There is a lot of question, concern and doubt surrounding the idea of technological unemployment. So much discussion that there is essentially a backlash of writing on how the issue is overhyped. The arguments are pretty standard, robots and AI aren’t THAT far along yet. Still plenty to do. And the most common, people have been afraid of technology before and it has always created new jobs and new work. People, like taxi drivers and truck drivers will simply have to get retrained. But the problem with the discussion is not that one side is wrong, rather it is that we are having two different conversations. The miscommunication lies in timeframe. All of the arguments for robs NOT disappearing are short run economic arguments. My argument is a Long Run argument. I have argued here:
The summary, is that in the Long Run, there are precious few skills that AI and Automation will not do better than a human. As a result, the only jobs for humans that will remain are those where the human controls the capital/labor decision or where the job values a human for their actual humanness. In that scenario, unemployment is well over 80% and society is dramatically changed. So, if you accept my long run argument, you would be right to wonder how we get from here to there. That is what this post is about. I believe that by highlighting this long run process, that it will help calm some short term fear and help people to better understand technological unemployment.
- Companies will put off hiring to absorb displaced workers due to automation
- We will NOT see significant layoffs related to Automation and this will be fuel of the technological unemployment nay-sayers, who inaccurately use ATMs as their argument for how technology creates jobs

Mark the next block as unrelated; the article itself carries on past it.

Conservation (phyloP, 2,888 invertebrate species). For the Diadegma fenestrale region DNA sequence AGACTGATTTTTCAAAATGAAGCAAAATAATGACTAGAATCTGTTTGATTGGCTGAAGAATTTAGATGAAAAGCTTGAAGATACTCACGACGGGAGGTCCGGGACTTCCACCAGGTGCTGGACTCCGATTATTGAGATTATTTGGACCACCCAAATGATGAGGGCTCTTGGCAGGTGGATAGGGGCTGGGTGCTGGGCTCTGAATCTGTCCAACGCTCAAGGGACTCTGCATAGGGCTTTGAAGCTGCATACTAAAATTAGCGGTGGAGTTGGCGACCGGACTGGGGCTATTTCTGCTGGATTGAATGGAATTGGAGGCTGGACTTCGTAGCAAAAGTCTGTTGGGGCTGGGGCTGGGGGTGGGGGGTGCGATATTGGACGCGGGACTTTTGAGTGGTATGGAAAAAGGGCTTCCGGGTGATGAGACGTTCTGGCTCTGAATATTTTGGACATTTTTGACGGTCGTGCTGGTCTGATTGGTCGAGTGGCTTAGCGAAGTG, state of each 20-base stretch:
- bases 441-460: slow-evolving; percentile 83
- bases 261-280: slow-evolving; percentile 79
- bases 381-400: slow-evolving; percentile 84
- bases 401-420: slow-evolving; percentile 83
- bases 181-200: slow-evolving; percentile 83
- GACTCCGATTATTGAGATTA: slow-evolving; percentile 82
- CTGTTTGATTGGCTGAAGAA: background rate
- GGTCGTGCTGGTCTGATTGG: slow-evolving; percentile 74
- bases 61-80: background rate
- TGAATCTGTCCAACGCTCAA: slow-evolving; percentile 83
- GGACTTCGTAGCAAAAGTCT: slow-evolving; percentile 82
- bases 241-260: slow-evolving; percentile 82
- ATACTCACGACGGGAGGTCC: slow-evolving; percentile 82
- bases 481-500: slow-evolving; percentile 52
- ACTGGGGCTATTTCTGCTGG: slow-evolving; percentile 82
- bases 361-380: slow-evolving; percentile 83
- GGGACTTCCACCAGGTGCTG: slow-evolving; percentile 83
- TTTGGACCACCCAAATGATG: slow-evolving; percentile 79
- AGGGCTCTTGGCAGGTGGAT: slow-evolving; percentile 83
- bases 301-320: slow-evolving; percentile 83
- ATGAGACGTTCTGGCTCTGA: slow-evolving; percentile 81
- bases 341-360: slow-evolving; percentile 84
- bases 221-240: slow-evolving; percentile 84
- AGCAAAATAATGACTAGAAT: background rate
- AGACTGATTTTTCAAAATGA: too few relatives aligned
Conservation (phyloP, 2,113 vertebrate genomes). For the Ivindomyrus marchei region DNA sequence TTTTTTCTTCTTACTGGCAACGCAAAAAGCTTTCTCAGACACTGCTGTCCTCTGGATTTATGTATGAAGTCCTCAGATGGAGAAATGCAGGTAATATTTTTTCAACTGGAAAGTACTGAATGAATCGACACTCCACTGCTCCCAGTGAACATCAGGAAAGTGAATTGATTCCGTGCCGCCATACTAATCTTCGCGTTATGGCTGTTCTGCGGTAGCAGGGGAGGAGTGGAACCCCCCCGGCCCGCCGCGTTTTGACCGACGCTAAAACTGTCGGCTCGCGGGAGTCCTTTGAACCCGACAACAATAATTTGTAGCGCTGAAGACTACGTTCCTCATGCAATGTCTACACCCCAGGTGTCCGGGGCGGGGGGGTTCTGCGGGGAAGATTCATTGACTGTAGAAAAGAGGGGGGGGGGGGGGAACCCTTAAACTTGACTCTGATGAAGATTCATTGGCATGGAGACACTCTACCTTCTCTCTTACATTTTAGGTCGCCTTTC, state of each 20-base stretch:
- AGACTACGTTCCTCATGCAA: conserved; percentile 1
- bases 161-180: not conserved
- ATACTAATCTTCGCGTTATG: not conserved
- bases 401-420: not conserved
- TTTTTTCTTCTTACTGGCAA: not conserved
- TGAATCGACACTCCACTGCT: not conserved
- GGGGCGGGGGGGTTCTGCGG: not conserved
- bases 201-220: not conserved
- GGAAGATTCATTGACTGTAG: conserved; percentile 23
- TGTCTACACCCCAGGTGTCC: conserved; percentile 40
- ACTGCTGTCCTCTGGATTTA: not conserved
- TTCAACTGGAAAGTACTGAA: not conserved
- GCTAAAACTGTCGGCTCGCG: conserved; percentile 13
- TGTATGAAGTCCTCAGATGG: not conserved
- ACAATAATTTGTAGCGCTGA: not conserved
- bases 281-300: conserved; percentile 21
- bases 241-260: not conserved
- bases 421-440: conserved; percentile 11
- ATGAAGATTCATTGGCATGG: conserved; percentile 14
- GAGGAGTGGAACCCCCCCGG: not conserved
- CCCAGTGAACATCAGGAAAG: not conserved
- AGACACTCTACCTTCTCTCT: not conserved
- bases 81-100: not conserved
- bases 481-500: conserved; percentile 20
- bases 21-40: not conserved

- Job growth and hiring will continue to slow over the coming decade (decreased by more than 50%, while population growth has remained fairly steady)
- New graduates will continue to see a good job market as they are the most likely to have current skills
- 40 and 50-somethings will become the unemployed, as the technological skills pass them by
- 40 and 50 something will become the rise of the “part-time” worker, consultant, jack-of-all-trades and according to the BLS marginally attached U6 unemployed or completely unmeasured
- Economic shocks will result in higher levels of layoffs, similar to the 2009 Financial crisis and in contrast to the previous 40 years of market shocks.
- U6 (BLS — total unemployed and marginally attached workers) numbers become the key to understanding true unemployment. This number currently stands at 8.6% and hit a high of 17.1% during the 2008-09 financial crisis.
Let’s use Walmart as our example to understand a few of these points, ignoring the innovation that may occur in the near future, let’s start the clock with Walmart moving to autonomous truck drivers. here’s the likely process.
Step 1 — autonomous driving, but still with a driver. In a few test cases. This is standard practice for any company, especially when big changes are made. Small scale tests for a fixed period of time to determine scalability, feasability and roll out procedures. No one gets unemployed
Step 2 — Step 1 was a perfect success and the plan is to replace all truck drivers with full autonomous tractor trailers. More than 7,000 people out of work, right? No, you’d be wrong. Companies hate to fire people. It is bad press, it can damage their brand. It makes them look profit-centric, instead of customer oriented. So instead, Walmart will announce the move, with big publicity to highlight the savings and at the same time they will also announce that all 7000 employs will remain and be retrained.